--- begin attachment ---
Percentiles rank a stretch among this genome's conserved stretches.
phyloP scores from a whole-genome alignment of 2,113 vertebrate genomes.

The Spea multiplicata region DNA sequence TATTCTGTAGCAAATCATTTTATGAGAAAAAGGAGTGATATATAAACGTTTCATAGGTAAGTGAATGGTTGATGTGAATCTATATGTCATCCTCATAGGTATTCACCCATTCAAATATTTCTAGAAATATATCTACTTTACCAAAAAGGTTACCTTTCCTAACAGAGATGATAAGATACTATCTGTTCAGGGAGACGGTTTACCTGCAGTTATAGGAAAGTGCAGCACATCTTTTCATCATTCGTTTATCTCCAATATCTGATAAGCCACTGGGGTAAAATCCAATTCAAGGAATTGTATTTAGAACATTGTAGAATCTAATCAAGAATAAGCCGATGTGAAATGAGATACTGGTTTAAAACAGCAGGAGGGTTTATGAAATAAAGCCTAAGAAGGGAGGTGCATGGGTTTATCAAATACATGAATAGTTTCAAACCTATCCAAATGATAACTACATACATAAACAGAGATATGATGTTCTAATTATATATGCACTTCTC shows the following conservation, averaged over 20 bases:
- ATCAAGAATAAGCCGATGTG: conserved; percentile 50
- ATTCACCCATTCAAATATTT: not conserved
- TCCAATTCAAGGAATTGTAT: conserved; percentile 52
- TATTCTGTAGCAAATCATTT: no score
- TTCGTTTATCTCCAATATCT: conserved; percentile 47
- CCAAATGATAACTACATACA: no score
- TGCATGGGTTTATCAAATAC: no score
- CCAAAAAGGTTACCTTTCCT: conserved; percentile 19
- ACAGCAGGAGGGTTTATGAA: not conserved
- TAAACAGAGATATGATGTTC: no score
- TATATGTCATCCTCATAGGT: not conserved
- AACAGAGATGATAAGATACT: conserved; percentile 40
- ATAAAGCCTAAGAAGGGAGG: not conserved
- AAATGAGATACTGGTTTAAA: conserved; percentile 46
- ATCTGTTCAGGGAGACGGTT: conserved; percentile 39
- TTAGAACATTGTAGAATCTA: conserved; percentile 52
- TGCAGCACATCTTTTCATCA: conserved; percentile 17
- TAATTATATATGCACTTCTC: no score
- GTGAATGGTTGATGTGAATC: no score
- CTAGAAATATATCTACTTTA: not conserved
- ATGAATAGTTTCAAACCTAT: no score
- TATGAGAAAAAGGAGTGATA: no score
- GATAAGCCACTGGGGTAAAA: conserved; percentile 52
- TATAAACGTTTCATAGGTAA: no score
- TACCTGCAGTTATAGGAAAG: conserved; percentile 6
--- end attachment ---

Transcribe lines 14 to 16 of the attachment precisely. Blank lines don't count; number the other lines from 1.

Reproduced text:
- TATATGTCATCCTCATAGGT: not conserved
- AACAGAGATGATAAGATACT: conserved; percentile 40
- ATAAAGCCTAAGAAGGGAGG: not conserved